Fortunately, Congress has rejected repeated efforts by record companies to pass any performance tax legislation. For decades—and through many Congressional hearings—Congress has long recognized that radio stations and artists and labels have thrived in a mutually beneficial system of free airplay and free promotion. During this time spanning more than 80 years, record companies and performers have reaped huge benefits from the free advertising and promotion they receive when local radio broadcasters play their music over the air. This free airplay—which touches 240 million listeners every week—provides the recording industry increased popularity, visibility, and record sales.
The current system has provided untold amount of free promotion for artist and labels—leading to record sales, concert sales, and merchandise sales. Even the artists recognize the immeasurable value that accrues from free radio promotion. See the document “In Their Own Words” which includes quotes from many label executive and artists about the value of free radio airplay.
Despite this mutually beneficial system, record companies have renewed their efforts to urge Congress to impose a performance tax on local radio broadcasters. Part of what is driving this effort is that record companies are struggling in the marketplace to adapt their business model to the digital age. But this is no basis to invoke the government to impose a new fee on local radio stations—who, ironically, remain the labels’ greatest promotional tools.
The economic benefits record companies and performers receive from free airplay is evidence that the marketplace is working. A performance fee on local radio stations amounts to little more than a new tax and a government-mandated redistribution of revenue from one private industry to another. Indeed, forcing stations to pay record labels misunderstands the marketplace. Record companies sometimes try to pay cash to radio station disc jockeys and station managers to play their records. That is the best measure of how critical airplay on local stations is to the success of a record and concert attendance. It is the ultimate irony that record companies now want Congress to require stations to pay them!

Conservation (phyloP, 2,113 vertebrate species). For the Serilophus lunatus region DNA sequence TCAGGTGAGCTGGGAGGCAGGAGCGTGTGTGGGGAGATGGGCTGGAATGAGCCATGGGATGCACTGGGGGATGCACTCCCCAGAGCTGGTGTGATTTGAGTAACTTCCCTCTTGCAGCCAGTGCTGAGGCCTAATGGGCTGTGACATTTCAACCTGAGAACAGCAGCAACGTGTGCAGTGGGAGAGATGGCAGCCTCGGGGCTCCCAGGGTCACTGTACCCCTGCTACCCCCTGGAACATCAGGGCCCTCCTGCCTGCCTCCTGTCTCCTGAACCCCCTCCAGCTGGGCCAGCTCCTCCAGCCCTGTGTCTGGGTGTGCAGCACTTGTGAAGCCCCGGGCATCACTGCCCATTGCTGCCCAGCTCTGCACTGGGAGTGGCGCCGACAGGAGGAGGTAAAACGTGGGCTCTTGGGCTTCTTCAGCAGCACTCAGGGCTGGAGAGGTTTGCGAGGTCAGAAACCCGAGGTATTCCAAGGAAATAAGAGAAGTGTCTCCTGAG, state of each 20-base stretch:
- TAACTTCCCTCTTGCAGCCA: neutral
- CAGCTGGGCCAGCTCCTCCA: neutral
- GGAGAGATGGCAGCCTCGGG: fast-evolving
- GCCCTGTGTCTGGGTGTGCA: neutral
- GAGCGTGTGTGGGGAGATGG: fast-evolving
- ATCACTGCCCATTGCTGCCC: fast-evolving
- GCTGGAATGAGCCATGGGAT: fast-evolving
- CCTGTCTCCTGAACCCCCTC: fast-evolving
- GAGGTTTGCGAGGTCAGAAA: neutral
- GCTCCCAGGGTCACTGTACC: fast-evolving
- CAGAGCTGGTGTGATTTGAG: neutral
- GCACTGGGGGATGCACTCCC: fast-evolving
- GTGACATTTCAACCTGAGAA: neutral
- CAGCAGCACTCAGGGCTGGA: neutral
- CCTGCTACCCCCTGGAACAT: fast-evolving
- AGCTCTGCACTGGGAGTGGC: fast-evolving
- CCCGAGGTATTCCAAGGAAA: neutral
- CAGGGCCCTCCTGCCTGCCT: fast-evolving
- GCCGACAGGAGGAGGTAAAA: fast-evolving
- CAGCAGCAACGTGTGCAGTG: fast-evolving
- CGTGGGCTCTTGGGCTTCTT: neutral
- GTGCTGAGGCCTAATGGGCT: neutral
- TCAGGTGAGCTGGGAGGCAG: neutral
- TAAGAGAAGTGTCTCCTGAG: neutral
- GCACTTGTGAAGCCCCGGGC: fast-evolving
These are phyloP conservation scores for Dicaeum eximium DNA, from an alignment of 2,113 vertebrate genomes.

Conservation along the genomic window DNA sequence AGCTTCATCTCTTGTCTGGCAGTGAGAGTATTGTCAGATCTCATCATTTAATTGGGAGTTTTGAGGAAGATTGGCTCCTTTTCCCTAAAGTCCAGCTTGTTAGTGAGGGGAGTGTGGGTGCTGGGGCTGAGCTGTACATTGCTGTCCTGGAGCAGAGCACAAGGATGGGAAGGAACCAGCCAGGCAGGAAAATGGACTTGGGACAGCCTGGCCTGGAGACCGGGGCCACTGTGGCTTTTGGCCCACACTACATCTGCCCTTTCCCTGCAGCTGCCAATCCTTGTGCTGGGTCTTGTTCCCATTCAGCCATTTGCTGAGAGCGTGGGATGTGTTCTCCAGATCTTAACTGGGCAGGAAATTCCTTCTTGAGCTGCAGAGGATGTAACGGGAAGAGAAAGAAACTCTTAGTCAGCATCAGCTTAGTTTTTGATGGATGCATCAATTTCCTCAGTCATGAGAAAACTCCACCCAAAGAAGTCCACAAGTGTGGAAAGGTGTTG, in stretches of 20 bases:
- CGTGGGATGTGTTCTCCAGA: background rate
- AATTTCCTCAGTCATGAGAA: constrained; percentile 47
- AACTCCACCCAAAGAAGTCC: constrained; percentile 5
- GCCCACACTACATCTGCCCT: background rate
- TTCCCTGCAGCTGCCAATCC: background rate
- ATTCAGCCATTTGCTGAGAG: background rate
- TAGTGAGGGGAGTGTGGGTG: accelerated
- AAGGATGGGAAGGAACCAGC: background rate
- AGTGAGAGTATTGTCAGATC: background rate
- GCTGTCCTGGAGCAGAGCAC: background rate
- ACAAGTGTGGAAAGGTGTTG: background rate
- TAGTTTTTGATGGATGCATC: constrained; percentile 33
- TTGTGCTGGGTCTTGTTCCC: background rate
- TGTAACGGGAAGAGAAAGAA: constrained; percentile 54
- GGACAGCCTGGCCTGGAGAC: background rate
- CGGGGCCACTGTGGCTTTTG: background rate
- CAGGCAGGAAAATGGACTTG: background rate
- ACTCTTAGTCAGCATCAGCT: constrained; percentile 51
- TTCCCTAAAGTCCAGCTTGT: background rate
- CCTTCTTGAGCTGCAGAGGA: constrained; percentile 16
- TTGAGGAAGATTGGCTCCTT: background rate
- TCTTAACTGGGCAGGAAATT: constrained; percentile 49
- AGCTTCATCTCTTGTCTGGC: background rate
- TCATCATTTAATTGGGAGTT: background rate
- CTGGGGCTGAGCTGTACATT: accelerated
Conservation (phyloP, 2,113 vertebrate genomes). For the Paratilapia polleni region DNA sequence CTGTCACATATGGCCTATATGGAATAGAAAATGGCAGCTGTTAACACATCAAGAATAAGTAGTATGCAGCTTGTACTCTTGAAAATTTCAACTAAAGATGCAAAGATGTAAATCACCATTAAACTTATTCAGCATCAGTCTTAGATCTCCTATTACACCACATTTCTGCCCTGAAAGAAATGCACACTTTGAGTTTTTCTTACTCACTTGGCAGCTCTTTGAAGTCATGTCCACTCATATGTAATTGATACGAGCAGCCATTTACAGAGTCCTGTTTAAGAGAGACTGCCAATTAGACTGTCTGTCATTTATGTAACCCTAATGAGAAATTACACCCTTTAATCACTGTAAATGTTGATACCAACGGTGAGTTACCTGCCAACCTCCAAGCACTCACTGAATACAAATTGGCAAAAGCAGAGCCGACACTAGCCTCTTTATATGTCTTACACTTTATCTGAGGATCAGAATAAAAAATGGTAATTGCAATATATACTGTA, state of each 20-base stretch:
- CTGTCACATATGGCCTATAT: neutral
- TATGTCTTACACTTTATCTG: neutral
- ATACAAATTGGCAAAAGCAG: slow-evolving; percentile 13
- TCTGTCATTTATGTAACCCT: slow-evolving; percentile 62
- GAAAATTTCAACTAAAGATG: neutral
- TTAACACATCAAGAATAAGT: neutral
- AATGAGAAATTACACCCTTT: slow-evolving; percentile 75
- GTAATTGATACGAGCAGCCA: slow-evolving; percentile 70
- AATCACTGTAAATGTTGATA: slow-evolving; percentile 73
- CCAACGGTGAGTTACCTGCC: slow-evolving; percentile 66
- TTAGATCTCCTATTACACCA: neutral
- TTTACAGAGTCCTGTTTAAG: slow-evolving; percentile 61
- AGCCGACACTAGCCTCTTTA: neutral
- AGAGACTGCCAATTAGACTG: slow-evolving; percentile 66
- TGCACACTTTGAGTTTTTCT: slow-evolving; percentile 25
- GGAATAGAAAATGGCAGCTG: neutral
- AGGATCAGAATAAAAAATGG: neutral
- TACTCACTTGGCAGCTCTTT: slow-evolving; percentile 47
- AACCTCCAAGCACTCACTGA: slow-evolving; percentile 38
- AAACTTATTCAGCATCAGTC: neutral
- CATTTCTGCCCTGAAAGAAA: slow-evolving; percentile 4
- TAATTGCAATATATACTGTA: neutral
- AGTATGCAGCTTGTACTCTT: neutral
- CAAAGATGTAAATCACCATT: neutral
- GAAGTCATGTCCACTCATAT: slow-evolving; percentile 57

Anti-Performance Tax Resolution – the Local Radio Freedom Act
Two Congressmen—Mike Conaway (R-TX) and Gene Green (D-TX)—have introduced an anti-performance tax resolution (the “Local Radio Freedom Act”) during the last several Congresses. Last year, the resolution garnered more than 230 co-sponsors in the House. That overwhelming, bipartisan opposition to the concept of a performance tax has proved critical in defeating any performance tax legislation. This Congress, the Local Radio Freedom Act is H. Cons. Res. 17 and Sen. Con. Res. 4 .
Pro-Performance Tax - the "Fair Play, Fair Pay Act of 2015"
The Nadler bill imposes a performance fee on local stations, and the amount of the fee would be set by the Copyright Royalty Judges. The bill includes a $500 cap for stations who revenues are less than $1 million, but that cap does not sufficiently protect broadcasters from future royalty increases, revenue floors, or additional administration costs if a performance fee is imposed.
History of the MDCD Delegation Members on Performance Fee Legislation
Representative Andy Harris (R-MD), Representative John Sarbanes (D-MD), and Senator Barbara Mikulski (D-MD) are the members of the Maryland Delegation that have cosponsored the anti-performance tax resolution (Local Radio Freedom Act) in support of radio broadcasters.
Representative Dutch Ruppersberger (D-MD), Representative Elijah Cummings (D-MD) and Representative John Carney (D-DE) have cosponsored the Local resolution in previous years.
Senator Ben Cardin (D) and House Minority Whip Steny Hoyer have supported a performance tax on radio broadcasters in the past, and Whip Hoyer is co-chair of the House Recording Artists and Sciences Caucus). Despite differing with broadcasters on this particular issue, they have been supportive of local broadcasters on other issues.
ACTION ITEM – Call your Members of Congress and encourage them to cosponsor the Local Radio Freedom Act. Use the attached Talking Points and Congressional Directory to assist you or call the government affairs hotline at 410-653-4122.